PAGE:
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In the three years since his last Arthur Award, Herman Schueremans' world has been turned on its head. Yet he has emerged stronger, wiser and more resilient than ever
By IQ on 02 Jun 2017
Having stepped back from his role as a member of parliament in 2013, Herman Schueremans was looking forward to concentrating full-time on the growth of Live Nation Belgium, without the hindrance of other distractions.
But in the intervening four years, the affable Leuven-born promoter has had no end of obstacles to overcome. From terror attacks in Brussels and elsewhere forever changing the look of live events in his home country, to a traumatic cycling accident – which ironically saved his life. But more on that presently…
In January this year, Herman was presented with a sector lifetime achievement award at the Music Industry Awards in Brussels by the Flemish minister for culture, Sven Gatz. It was the second time he has received such an accolade, following his lifetime achievement gong at the European Festival Awards in 2013. And then, of course, the surprise presentation of the Bottle Award at this year’s Arthurs, and for which he received a very well-deserved standing ovation from his ILMC peers.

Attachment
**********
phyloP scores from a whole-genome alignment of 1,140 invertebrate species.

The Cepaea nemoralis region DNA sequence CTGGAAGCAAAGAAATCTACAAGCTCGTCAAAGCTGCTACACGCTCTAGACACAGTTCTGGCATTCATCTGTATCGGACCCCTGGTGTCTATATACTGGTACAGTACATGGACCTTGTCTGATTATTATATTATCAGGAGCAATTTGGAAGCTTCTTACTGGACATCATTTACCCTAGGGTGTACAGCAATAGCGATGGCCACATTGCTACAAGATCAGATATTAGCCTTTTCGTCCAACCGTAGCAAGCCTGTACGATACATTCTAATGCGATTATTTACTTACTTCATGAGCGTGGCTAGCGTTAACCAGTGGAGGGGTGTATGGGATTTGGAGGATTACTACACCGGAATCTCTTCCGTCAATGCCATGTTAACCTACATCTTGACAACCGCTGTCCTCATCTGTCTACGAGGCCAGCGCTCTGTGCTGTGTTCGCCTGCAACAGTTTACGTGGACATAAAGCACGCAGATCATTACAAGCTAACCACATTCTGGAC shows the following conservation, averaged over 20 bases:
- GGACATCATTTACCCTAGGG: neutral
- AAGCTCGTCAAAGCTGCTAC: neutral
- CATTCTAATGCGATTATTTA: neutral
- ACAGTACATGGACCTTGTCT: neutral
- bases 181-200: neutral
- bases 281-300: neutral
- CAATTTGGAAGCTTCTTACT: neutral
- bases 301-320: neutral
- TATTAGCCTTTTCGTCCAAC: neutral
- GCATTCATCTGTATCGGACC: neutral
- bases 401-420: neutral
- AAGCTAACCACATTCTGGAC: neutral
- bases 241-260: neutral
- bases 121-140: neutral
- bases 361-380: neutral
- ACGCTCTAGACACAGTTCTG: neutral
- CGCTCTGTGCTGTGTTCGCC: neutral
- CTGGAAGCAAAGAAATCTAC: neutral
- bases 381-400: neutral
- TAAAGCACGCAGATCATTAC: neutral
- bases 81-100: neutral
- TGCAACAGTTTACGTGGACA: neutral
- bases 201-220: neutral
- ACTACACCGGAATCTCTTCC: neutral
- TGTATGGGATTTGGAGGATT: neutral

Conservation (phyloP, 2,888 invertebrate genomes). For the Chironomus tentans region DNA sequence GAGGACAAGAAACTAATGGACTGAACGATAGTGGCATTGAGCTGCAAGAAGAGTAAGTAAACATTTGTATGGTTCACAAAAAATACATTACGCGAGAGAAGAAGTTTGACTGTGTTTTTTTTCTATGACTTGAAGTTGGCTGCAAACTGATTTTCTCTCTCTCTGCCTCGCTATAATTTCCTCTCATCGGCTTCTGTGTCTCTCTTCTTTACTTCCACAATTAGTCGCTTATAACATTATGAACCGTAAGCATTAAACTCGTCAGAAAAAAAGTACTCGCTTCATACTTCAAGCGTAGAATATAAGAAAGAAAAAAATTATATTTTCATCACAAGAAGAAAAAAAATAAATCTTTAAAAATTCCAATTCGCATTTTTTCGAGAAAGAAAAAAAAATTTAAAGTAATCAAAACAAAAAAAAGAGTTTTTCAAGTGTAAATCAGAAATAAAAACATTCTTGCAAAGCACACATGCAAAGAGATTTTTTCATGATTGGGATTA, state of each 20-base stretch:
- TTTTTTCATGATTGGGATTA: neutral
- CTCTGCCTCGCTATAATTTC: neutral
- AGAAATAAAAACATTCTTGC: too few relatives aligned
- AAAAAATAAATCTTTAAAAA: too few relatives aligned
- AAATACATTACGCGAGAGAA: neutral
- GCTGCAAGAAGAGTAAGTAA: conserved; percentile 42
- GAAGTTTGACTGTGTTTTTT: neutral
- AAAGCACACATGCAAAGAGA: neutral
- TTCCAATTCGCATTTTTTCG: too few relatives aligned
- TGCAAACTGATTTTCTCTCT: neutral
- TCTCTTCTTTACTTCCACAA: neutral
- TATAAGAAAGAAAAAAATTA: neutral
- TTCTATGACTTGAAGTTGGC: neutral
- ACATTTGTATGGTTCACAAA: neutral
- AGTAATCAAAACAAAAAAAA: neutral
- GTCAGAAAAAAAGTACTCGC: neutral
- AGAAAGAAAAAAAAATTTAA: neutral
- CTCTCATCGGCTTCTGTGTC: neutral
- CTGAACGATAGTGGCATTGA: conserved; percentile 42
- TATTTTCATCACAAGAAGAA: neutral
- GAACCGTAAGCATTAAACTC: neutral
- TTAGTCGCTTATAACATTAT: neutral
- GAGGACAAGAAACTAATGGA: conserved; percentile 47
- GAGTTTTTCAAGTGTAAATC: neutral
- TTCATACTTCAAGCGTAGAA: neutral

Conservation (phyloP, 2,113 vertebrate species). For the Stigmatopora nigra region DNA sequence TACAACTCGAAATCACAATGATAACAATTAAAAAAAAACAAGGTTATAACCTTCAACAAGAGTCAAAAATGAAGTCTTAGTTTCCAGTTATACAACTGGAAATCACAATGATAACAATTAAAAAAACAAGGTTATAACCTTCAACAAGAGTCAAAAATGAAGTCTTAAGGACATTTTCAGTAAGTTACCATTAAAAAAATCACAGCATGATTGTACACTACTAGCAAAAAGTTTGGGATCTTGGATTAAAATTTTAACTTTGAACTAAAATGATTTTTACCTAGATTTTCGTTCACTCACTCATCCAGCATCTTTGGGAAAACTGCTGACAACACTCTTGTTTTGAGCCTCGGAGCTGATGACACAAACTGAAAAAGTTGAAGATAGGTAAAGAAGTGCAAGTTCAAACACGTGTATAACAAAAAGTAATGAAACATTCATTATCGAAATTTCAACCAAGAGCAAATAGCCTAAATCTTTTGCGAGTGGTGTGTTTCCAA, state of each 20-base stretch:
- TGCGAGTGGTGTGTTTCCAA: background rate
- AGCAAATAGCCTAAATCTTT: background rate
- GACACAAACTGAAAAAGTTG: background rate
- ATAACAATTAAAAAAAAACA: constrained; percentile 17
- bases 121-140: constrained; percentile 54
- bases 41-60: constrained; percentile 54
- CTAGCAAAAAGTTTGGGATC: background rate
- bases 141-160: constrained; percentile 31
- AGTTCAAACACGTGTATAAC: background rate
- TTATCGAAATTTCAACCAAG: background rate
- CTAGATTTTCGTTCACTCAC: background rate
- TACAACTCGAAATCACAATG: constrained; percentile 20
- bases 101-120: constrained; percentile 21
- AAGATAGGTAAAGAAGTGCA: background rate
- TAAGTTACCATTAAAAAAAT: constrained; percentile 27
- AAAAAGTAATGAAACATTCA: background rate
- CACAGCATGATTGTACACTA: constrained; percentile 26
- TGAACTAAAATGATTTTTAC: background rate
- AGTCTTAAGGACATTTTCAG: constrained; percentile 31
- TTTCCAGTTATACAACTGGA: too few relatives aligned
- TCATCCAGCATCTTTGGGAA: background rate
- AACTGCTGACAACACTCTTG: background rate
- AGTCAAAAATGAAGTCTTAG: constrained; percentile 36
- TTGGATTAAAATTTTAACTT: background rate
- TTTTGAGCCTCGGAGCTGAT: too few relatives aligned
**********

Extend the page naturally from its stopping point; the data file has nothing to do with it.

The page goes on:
Over the past 18 months, Herman’s homeland has endured a series of terrorist attacks and has unfairly been branded a haven for extremists – a reputation that he believes has done little to persuade touring acts to visit the country. But out of adversity comes strength, and with his team at Live Nation Belgium, Herman has seen the market bounce back, and then some, in 2017.
Out of adversity comes strength, and with his team at Live Nation Belgium Herman has seen the market bounce back, and then some, in 2017
Indeed, rather than write 2016 off as an annus horribilis, Herman is quick to list his highlights from what was a difficult 12 months. “We managed to bring the festivals to a good end despite the terror attacks and the post-terror trauma that was felt by the audience,” he tells IQ. With many visitors from other countries deciding not to attend Herman’s flagship Rock Werchter festival because of the threat of terror, even the weather decided to test the event organisers, but Herman took things in his stride.
“In the run-up to the festival it just kept on raining and raining and after we saw what happened at Rock am Ring and Southside festivals where they lost days, we were determined that it wasn’t going to happen to us,” he says. “It was the start of the holiday season for the construction industry so we figured out that there would be sand available. So we bought five-and-a-half ships full of white sand and sailed it up the canals to Werchter.”
The sand covered the whole of the Rock Werchter site, ensuring that the audience would not get wet feet. “But it was also like being at a beach party, so people loved it,” says Herman.
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